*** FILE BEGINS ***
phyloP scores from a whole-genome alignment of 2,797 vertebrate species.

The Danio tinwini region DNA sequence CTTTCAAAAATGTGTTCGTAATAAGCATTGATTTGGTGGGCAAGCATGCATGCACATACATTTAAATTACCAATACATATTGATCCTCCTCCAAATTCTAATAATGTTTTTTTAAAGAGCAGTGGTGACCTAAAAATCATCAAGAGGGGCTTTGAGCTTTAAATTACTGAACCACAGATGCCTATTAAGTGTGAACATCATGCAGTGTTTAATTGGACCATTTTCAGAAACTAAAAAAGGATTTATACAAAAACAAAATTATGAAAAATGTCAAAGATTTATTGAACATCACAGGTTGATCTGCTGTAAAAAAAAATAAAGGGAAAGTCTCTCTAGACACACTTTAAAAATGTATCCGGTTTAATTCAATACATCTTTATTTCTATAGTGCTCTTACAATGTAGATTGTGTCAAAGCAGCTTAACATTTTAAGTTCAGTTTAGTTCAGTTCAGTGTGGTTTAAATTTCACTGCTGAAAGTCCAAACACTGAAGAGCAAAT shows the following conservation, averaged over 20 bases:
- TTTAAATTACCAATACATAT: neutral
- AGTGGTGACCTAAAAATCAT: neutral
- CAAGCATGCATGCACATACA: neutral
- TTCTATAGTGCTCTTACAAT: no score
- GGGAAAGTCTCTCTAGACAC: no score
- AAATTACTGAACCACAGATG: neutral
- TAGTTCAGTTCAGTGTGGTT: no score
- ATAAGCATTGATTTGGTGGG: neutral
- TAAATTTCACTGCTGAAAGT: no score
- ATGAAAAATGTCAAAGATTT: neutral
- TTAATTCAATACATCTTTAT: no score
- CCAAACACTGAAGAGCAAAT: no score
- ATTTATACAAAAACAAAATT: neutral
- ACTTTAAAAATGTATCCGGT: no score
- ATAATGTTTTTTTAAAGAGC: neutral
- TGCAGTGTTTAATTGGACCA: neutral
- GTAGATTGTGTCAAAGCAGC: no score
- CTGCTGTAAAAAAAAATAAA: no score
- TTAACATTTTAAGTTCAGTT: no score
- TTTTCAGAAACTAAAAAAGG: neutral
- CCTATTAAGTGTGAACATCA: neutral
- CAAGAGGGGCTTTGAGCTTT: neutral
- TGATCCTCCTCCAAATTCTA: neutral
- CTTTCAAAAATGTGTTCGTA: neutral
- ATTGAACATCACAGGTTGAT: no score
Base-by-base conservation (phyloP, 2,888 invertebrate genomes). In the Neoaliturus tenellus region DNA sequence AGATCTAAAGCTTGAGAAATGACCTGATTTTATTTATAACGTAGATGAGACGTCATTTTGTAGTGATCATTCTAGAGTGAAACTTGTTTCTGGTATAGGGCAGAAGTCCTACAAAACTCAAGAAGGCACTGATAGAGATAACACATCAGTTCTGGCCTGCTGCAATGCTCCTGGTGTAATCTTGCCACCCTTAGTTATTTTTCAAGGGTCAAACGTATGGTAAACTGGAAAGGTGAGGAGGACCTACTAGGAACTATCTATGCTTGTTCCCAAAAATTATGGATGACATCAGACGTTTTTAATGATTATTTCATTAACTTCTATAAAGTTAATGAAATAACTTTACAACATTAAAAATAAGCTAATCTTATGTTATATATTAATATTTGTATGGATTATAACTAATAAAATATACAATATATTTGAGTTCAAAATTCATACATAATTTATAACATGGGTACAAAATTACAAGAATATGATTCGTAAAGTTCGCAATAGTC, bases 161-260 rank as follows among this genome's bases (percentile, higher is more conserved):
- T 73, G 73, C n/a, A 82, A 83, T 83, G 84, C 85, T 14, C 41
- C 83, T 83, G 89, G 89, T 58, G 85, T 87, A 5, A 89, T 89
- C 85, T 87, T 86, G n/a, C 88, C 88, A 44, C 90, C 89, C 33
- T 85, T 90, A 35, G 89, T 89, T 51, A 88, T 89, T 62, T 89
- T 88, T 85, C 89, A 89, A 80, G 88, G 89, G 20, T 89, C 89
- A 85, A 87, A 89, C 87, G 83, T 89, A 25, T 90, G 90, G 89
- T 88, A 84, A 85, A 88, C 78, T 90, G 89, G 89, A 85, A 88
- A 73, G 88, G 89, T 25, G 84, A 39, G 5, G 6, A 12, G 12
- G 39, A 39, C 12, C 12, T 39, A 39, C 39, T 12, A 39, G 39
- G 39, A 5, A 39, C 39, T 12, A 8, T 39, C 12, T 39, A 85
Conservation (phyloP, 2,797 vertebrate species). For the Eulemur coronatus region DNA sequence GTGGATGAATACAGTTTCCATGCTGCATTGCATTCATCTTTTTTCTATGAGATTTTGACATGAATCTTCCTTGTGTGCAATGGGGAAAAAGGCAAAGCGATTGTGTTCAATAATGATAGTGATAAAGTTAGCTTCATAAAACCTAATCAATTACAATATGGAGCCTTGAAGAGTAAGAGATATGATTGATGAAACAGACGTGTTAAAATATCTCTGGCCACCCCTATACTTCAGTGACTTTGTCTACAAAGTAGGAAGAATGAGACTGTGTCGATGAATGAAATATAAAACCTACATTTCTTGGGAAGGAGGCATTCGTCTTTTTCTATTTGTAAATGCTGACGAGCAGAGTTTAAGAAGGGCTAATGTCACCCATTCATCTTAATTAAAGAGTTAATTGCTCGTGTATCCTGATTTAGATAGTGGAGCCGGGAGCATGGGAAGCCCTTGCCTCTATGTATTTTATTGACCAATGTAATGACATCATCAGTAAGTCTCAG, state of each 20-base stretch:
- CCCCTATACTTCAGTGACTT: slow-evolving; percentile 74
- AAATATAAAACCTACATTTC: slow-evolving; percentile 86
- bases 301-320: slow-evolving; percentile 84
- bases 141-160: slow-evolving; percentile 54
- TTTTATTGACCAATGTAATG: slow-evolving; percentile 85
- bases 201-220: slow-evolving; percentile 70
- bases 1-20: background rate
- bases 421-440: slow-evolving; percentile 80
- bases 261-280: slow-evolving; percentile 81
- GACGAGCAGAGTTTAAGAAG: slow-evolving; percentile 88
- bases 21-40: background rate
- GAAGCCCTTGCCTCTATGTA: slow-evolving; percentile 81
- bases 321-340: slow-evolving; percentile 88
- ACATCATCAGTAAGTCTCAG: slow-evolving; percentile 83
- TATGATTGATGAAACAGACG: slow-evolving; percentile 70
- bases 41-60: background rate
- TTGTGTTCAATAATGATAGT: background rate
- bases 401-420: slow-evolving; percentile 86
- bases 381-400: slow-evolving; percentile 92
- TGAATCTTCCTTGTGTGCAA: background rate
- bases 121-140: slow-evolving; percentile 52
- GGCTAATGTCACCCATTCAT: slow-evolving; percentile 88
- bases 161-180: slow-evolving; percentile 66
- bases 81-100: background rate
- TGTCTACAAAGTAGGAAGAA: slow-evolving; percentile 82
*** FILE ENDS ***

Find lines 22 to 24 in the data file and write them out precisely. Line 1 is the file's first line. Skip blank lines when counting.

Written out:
- TTTTCAGAAACTAAAAAAGG: neutral
- CCTATTAAGTGTGAACATCA: neutral
- CAAGAGGGGCTTTGAGCTTT: neutral